Epidural Stimulation After Spinal Cord Injury

Technology
Standing/walking/mobility
Online since 8 November 2021, updated 840 days ago

About this trial

This is a trial to test the effect of a technique for stimulating the spinal cord with an implanted electrode placed next to the spinal cord (epidural stimulation: ES) in combination with walking in an externally worn powered robotic device to assist movement (exoskeleton: EKSO®) on motor control in veterans with spinal cord injury. If included, the participant will first receive surgery to implant the ES device. After implantation, the participant will practice walking for 30-60 minutes with the EKSO® device and ES between parallel bars, or with a walker or crutches. The training sessions will be performed twice daily, in the morning and evening, 5 days per week. Before and after training (at 6 months), the participant will undergo a low-energy x-ray scan (dual energy x-ray absorptiometry: DXA) to test changes in bone composition, in addition to tests to measure walking and standing parameters, and cardiovascular fitness.

Included participants

Gender
All
Age
18 - 70 years
Injury level
C6 - S5
  • Severity (AIS)?
  • AIS-A
    AIS-B
    Time since injury
    ≥ 2 years
  • Injury type
  • Traumatic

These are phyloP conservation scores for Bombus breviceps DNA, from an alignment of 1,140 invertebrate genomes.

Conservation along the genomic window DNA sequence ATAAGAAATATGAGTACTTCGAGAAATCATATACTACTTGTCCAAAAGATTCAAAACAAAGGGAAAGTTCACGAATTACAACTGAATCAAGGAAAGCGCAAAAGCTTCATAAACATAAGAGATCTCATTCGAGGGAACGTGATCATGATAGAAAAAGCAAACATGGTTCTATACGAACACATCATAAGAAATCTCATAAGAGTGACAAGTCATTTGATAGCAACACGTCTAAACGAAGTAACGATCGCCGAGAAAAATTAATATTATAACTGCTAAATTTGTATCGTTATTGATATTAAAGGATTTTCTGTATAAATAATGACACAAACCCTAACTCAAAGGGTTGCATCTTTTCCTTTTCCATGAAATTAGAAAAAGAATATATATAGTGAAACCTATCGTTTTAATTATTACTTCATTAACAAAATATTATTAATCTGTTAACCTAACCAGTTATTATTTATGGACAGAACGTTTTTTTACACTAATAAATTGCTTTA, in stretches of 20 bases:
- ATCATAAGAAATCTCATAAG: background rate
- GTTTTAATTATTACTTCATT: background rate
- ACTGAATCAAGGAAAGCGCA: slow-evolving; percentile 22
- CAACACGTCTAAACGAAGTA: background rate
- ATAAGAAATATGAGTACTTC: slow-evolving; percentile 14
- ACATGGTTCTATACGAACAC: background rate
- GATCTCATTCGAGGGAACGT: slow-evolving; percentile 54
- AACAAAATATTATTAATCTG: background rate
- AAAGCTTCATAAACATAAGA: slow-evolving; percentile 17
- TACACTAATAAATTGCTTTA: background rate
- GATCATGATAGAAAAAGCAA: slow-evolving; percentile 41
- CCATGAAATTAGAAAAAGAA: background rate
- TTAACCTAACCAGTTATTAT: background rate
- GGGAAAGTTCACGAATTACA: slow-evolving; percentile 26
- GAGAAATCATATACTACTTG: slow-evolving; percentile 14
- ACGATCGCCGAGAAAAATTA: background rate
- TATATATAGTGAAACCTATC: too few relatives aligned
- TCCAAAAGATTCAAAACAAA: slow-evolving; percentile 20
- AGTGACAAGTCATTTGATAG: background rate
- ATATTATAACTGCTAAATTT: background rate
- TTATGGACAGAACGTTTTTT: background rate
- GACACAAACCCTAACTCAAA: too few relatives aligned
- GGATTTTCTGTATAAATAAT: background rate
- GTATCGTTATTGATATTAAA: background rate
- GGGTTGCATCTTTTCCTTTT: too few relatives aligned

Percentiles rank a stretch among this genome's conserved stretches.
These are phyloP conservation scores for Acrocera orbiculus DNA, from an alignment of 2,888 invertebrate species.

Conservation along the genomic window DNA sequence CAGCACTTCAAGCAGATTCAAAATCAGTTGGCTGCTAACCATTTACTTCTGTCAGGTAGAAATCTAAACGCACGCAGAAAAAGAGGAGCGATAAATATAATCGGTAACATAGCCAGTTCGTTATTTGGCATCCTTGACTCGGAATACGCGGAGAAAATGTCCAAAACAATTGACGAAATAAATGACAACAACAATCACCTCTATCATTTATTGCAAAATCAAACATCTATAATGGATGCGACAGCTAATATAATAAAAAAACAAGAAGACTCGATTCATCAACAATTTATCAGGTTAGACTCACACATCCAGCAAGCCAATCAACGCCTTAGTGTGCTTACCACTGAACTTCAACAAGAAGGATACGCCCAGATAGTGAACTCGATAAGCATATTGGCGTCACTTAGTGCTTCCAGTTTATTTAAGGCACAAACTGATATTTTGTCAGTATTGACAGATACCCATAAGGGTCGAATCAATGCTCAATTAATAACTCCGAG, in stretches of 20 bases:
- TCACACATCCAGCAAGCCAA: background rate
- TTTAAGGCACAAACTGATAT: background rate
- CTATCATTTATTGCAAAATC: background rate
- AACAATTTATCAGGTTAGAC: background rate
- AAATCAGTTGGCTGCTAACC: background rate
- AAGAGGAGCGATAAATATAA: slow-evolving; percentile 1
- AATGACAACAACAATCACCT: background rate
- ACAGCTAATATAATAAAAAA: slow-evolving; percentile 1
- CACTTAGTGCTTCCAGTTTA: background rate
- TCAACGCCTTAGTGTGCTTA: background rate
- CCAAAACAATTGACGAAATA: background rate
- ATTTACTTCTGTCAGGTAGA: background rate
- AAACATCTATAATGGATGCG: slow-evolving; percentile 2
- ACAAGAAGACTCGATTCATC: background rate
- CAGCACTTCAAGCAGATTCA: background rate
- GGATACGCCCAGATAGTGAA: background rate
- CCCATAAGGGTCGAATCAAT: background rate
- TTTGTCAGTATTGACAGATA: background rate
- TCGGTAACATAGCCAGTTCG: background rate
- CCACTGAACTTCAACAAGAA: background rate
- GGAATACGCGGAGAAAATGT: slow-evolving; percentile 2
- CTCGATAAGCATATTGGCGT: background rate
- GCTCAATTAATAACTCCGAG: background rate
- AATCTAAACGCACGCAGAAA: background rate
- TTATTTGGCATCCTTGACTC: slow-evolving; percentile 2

Healthy volunteers
    No
    C6-S5
    Additionally, participants must
    have a spinal cord injury for at least 2 years.
    have a neurological level of injury below C5.
    have one of the following ASIA impairment scale (AIS) classifications:

    What’s involved

    Type

    Technology

    Details

    Surgery for implantation of the ES device. After implantation, the participant will practice walking for 30-60 minutes with the EKSO® device and ES between parallel bars, or with a walker or crutches. The training sessions will be performed twice daily, in the morning and evening, 5 days per week. Before and after training (at 6 months), the participant will undergo a low-energy x-ray scan (dual energy x-ray absorptiometry: DXA) to test changes in bone composition.

    Potential benefits

    Main benefits

    Standing/walking/mobility

    Additional benefits

    Bone health

    General health

    Good to know: Potential benefits are defined as outcomes that are being measured during and/or after the trial.

    Wings for Life supports SCITrialsFinder

    Wings for Life has proudly initiated, led and funded the new version of the SCI Trials Finder website. Wings for Life aims to find a cure for spinal cord injuries. The not-for-profit foundation funds world-class scientific research and clinical trials around the globe.

    Learn more

    • Trial recruitment status
    • Unknown
    • Trial start date
    • 1 Jan 2020
    • Organisation
    • McGuire Research Institute
    • Trial recruitment status
    • Unknown
    • Trial start date
    • 1 Jan 2020
    • Organisation
    • McGuire Research Institute

    Wings for Life supports SCITrialsFinder

    Wings for Life has proudly initiated, led and funded the new version of the SCI Trials Finder website. Wings for Life aims to find a cure for spinal cord injuries. The not-for-profit foundation funds world-class scientific research and clinical trials around the globe.

    Learn more